The shield length of an adult king crab can be as much as 23 cm, and the weight up to 8–9 kg. The crab is a cold water species which thrives in temperatures between 1 and 4ºC, and it is found at depth from about 5 to 400 m. It has a red colour, three pair of legs and a pair of claws which are extended. The males are larger than the females, and the sex can be determined by examining the underside of the hind part of the body. The male crab has a triangular, symmetric abdominal flap, while the female crab's abdominal flap is wide, asymmetric and covers most of the underside. The king crab has to shed its shell to become larger, and it moults regularly. The frequency and time for moulting depends on age and sex. The king crab can live up to age 20. When the king crabs are going to mate, they migrate from deep to shallower areas. They mate in the spring, and after mating, spawning and hatching have been completed, they migrate back to deeper areas. The crabs become sexually mature when the shield length is about 11 cm, and they travel with the spawn on the outside of the body the entire year before the eggs are hatched in the spring. When the eggs hatch, the larvae have a pelagic stage which lasts about 45 days before they settle on the bottom in shallow water. The spawn stay there until they have reached a shield length of approximately 50 mm. It takes two to three years, and eventually as the crabs grow, they seek deeper water. The king crab is an introduced species in the Barents Sea. It was put out by Russian researchers in the 1960s in order to establish a fishing resource. The crab was put out in the Kola Fjord at Murmansk and has gradually spread to all of the southern Barents Sea. Its natural range is the Bering Sea and the North Pacific.
Fishing for king crab takes place the entire year. King crab are fi shed with traps, in the fjords and in coastal areas along East Finnmark. Fishing for king cab is done with the aid of small coastal vessels, which have a short distance to travel from catch area to landing facility.
King crab in the Norwegian Exclusive Economic Zone (NEEZ) are managed by Norwegian authorities. The management has two goals: to maintain a long-term fishery within a limited area in East Finnmark which is quota-regulated and to limit the dispersal of king crab outside this area. Fishing in the area west of the North Cape is unrestricted in order to limit the dispersal of the species. The reason is a desire to avoid dispersal to spawning areas for codfish. In addition, research has shown that organisms in the bottom fauna are affected in areas where the crab has been present for long periods. The king cab stock is currently at a low level.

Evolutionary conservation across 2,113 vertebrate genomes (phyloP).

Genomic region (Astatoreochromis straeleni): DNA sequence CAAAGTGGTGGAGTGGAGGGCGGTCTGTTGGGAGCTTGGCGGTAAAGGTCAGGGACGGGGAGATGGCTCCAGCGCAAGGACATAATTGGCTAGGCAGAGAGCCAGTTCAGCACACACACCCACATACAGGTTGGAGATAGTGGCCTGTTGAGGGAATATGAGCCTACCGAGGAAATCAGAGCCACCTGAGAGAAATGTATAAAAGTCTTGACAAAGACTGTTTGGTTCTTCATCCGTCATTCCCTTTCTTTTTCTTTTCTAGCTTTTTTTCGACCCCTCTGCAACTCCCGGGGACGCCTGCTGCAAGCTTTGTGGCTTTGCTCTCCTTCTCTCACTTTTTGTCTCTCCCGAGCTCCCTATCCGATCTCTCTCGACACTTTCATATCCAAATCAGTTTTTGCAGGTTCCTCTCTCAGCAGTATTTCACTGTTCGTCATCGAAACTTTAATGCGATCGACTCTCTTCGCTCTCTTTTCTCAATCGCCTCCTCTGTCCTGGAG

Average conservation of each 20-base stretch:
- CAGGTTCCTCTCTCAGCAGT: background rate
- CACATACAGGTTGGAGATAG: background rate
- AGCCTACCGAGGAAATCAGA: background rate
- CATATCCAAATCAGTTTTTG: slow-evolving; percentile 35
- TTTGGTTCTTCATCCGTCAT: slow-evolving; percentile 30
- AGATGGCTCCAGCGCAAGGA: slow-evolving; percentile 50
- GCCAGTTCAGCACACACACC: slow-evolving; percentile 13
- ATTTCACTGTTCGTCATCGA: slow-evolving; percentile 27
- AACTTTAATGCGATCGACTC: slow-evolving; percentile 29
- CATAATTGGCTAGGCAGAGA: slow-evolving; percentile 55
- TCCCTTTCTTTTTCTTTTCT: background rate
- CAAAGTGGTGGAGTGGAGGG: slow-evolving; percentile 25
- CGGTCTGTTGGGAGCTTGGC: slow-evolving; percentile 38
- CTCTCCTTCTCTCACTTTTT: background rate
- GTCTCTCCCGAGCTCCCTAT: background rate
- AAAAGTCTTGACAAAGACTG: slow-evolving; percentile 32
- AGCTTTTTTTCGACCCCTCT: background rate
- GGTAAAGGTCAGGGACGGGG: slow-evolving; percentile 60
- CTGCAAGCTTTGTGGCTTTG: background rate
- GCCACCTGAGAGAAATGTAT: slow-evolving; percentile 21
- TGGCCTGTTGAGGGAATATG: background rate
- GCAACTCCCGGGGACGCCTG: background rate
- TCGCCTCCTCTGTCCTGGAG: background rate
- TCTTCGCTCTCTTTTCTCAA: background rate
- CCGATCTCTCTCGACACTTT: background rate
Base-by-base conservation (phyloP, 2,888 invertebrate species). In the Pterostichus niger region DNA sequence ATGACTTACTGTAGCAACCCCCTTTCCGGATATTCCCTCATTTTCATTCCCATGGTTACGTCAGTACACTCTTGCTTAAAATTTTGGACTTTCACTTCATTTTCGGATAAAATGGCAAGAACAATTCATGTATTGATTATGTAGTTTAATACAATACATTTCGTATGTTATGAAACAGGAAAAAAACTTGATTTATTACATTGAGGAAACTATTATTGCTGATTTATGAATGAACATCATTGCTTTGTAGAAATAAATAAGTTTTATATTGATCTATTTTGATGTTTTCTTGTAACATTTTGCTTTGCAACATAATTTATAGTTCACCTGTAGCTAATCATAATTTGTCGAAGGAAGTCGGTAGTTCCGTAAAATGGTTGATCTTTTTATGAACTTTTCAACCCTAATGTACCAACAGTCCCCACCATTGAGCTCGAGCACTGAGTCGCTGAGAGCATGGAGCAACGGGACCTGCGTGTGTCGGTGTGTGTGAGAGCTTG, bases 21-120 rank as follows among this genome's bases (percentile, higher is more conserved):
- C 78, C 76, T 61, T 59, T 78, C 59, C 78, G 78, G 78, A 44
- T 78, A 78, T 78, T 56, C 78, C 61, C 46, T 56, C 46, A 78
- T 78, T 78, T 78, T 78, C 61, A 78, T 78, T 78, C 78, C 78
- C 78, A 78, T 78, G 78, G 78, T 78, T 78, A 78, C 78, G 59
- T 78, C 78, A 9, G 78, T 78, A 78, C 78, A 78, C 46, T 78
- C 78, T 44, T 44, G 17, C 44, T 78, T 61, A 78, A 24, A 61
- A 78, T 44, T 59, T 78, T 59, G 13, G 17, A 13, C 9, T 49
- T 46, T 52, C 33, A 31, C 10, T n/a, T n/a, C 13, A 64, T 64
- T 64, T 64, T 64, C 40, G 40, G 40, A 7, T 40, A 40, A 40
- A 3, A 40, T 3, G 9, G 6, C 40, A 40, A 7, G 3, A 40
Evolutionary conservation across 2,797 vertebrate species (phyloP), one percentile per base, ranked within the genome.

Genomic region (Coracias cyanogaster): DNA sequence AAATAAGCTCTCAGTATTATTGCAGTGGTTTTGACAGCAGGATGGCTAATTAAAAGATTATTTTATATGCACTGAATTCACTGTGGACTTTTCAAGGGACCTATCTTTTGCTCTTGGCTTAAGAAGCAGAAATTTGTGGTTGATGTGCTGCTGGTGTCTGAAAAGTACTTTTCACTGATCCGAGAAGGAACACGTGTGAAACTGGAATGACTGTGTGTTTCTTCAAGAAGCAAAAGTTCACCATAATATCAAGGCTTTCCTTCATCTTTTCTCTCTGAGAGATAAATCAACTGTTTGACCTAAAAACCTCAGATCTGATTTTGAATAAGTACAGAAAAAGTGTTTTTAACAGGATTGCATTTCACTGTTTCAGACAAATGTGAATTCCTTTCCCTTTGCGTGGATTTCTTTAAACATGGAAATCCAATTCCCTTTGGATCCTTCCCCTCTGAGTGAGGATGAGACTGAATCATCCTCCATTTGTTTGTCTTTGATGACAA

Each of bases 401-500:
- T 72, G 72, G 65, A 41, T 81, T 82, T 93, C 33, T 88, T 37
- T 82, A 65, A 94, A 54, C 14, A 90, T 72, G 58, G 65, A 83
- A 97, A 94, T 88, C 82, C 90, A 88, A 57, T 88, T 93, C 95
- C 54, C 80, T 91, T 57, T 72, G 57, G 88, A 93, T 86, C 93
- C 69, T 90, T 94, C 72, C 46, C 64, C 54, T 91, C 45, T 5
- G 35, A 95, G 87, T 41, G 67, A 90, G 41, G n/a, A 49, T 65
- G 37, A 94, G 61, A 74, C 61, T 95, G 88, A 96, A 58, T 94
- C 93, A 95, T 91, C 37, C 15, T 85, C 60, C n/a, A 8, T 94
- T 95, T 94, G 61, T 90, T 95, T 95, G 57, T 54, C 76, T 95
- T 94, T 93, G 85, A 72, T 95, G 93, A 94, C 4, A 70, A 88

Food safety/quality control
The Norwegian seafood industry is subject to stringent requirements in order to ensure food safety. The control system consists of several bodies which jointly examine and monitor compliance with the requirements in all stages of the production chain. The bodies which supervise food are the Norwegian Food Safety Authority, the Norwegian National Institute of Nutrition and Seafood Research (NIFES), the Norwegian Directorate of Fisheries and the Norwegian Ministry of Trade, Industry and Fisheries. Regardless of which form king crab are sold in, the colour in raw condition must be evenly brown on the upper side and white or cream-coloured on the underside. The crab must be alive and in good condition while caught and produced or packed. In addition,, it must have abundant flesh and not have wounds and/or discolouration or scrapes on any parts of the shell, whether it involves the back shield, legs or claws. The crab must not have defects in the form of lacking entire legs and claws or parts of these. Nutritional content Red king crab is especially rich in: Protein, which builds and maintains all the cells in the body. Vitamin B12, which is important for the body's production of new cells, including red blood cells. Vitamin B12 can also contribute to preventing anaemia. Selenium, an important element in the enzymes that combat harmful chemical processes in the body.
The flesh we eat in a king crab is found in the legs and claws in the “shoulder part” and in the tail. Crab flesh has a sweet taste and tastes so good that it is only necessary to boil the claws and then serve the crab as it is. Crab can also be used in many different ways and is perfect for frying and grilling in spices and other flavour additives.